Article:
Started by Gurn Blanston, February 22, 2009, 07:05:20 AM
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Quote from: Drasko on February 22, 2009, 11:15:03 AMhttp://www.arkivmusic.com/classical/album.jsp?album_id=177282
Quote from: k a rl h e nn i ng on February 22, 2009, 11:19:24 AMCool thread, Gurn -- speaking from the 21st century though I does
Quote from: KammerNuss on February 22, 2009, 09:29:19 AMOne of my first discoveries, was Paisiello, when I bought the soundtrack to Kubrick's Barry Lyndon. It was an excerpt from his Barber of Seville opera (not Rossini's Kubrick Film soundtracks were my transition into classical music, and opened up that new world of intrigue to me! 0:)
Quote from: KammerNuss on February 22, 2009, 09:39:21 AMIn very curious to know, since I really enjoy Russian music, if there were any good Russian composers in the classical era (pre-Glinka)?
QuoteWhile Dmytro Bortniansky's operas and instrumental compositions are on par with those of the great classical composers, it is his sacred choral work that is performed most often today. This vast body of work remains central not only to understanding 18th century Russian sacred music, but also served as inspiration to his fellow Ukrainian composers in the 19th century.
Quote from: sul G on February 22, 2009, 02:03:53 PMHere's one I hadn't heard of - Yevstigney Fomin. There's the vocal score of an opera of his at IMSLP - I have it downloading now!
Quote from: Sorin Eushayson on February 22, 2009, 01:47:14 PMDoing my daily GMG check imagine my surprise when I see a new thread from my old pal Gurn Blanston. Imagine also my surprise to learn that it's shot up to three pages in a day! Great reading, Gurn! I'll make sure to drop by here often. Er... That is all!
Quote from: sul G on February 22, 2009, 01:51:35 PMThis disc is surprising and wonderfuland there are other Khandoshkin discs out there which I haven't heard. This is solo violin music, fiery virtuoso stuff, but with plenty of poetry and arresting ideas too. Somehow you can tell that this is music from the edge of things, and that's not a bad thing. Definitely worth a punt - and it fills a gap which I didn't think could be filled. Khandoshkin's wiki pageNice thread, Gurn. And your list of books is spot on. It should be pointed out that Rosen's The Classical Style is officially The Best Book On Music Ever. $:) I've never read anything as consistently revealing...unless it be Rosen's The Romantic Generation. The guy is incredible.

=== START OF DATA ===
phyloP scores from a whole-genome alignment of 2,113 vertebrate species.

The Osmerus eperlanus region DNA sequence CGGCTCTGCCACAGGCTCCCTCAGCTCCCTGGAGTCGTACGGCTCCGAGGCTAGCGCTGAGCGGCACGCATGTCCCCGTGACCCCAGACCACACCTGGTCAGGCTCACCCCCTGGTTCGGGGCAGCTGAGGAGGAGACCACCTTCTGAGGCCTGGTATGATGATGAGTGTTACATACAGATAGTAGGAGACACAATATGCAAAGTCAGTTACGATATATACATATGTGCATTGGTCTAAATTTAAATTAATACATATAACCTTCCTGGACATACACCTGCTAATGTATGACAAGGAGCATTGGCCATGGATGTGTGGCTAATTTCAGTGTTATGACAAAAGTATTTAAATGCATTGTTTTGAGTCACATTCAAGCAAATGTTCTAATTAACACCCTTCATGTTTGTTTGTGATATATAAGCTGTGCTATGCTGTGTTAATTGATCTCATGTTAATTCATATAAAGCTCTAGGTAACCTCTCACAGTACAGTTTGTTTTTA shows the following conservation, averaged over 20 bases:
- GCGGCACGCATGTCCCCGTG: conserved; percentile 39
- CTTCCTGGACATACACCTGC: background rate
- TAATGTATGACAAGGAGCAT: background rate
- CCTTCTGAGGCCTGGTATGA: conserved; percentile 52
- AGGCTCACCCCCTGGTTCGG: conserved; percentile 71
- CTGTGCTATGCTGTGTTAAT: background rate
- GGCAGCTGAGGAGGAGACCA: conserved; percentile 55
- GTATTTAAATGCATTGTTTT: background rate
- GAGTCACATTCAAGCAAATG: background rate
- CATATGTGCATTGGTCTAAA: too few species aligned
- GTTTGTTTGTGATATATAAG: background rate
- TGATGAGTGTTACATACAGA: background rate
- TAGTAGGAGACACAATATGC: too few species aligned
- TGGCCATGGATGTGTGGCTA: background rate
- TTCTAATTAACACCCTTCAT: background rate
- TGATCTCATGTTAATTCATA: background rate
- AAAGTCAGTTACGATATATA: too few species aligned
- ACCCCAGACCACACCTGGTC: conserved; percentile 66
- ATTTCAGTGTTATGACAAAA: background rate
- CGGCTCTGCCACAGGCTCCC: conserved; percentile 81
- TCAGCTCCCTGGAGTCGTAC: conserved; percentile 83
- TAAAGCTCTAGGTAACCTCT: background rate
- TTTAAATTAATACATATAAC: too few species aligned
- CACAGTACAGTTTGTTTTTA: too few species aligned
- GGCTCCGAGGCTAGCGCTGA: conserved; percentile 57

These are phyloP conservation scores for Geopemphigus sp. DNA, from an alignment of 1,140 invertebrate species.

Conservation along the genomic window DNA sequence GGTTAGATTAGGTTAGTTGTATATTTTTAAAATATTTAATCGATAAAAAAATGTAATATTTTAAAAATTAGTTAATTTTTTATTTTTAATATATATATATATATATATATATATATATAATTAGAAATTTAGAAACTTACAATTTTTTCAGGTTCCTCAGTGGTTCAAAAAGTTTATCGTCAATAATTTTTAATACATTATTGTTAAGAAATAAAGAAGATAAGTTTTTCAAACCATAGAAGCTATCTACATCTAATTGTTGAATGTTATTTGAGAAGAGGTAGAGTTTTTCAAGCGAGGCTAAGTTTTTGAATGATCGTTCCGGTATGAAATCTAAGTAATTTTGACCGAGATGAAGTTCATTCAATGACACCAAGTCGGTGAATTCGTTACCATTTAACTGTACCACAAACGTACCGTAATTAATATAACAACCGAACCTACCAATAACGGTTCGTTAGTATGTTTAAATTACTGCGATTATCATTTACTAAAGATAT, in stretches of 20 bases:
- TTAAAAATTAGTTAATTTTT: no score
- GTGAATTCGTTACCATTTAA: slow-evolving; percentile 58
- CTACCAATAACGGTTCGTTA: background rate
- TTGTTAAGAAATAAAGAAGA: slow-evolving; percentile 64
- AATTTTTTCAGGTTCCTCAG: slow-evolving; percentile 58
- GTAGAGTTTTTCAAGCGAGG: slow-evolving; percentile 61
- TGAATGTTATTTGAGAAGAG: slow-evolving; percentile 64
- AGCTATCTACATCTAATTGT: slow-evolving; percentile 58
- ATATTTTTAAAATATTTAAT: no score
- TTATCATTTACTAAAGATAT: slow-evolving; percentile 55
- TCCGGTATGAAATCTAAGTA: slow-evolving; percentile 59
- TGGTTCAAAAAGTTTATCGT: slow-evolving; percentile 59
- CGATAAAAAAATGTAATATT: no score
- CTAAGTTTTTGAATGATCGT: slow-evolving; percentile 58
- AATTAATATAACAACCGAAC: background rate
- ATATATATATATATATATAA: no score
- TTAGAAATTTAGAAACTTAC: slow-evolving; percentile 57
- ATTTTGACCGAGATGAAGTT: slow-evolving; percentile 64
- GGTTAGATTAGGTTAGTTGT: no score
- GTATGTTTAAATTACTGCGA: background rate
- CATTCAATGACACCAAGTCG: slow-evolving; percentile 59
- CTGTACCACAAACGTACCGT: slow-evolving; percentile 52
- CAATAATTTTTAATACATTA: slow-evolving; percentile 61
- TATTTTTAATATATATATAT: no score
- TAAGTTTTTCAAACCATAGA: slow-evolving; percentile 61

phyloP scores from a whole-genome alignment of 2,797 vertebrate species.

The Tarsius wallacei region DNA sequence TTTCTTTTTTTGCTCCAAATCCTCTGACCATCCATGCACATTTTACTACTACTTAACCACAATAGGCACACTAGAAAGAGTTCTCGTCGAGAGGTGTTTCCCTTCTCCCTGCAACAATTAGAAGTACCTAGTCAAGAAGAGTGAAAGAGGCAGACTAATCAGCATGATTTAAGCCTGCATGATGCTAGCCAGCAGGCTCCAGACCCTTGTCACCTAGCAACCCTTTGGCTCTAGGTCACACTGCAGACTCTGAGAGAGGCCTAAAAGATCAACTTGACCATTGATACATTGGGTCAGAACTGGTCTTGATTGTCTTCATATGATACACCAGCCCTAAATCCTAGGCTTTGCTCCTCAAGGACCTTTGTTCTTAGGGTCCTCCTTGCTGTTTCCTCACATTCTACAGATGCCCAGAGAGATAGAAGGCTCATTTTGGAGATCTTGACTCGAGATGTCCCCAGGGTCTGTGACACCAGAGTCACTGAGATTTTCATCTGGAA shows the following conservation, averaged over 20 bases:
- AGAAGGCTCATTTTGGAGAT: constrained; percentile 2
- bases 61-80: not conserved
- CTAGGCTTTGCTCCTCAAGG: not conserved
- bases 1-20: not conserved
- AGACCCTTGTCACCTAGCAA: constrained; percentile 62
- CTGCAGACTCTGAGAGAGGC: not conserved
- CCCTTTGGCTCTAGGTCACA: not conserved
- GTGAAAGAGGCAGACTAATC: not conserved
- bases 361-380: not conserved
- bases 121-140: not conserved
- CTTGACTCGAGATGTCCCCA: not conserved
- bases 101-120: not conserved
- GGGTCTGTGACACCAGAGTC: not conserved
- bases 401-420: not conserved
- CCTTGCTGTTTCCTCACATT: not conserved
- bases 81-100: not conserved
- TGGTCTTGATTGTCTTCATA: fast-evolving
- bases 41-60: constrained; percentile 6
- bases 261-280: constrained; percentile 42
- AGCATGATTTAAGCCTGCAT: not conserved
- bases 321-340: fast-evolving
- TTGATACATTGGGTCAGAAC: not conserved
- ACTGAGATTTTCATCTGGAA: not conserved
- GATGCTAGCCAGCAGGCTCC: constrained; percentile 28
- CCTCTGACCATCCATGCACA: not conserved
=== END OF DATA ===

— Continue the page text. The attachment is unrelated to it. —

Quote from: SonicMan on February 22, 2009, 03:06:07 PMHi Gurn - just coming in for the evening and noticed your already 3-page thread! As you likely know, this is my favorite period of music and really love the transitional years, so will be quite interested in joing in on the conversation and hopefully contributing some useful information - Just for a starter consideration, this period saw a tremendous development of various instruments, such as the keyboards (e.g. harpsichords into the fortepianos) and woodwinds (such as flutes & clarinets); thus, this discussion will need to include preferences for performances of works on these various types of instruments.Just today, I was listening to the 6-CD set of Ronald Brautigam performing the Mozart Piano Sonatas on a wonderful instrument (built by Paul McNulty in 1992 after one by Anton Walter, ca. 1795) - the sound and 'up front' presence of this piano is just superb.So, I would encourage those participating in this thread to consider the changes that were occurring w/ the instruments of these times - great start, buddy! Dave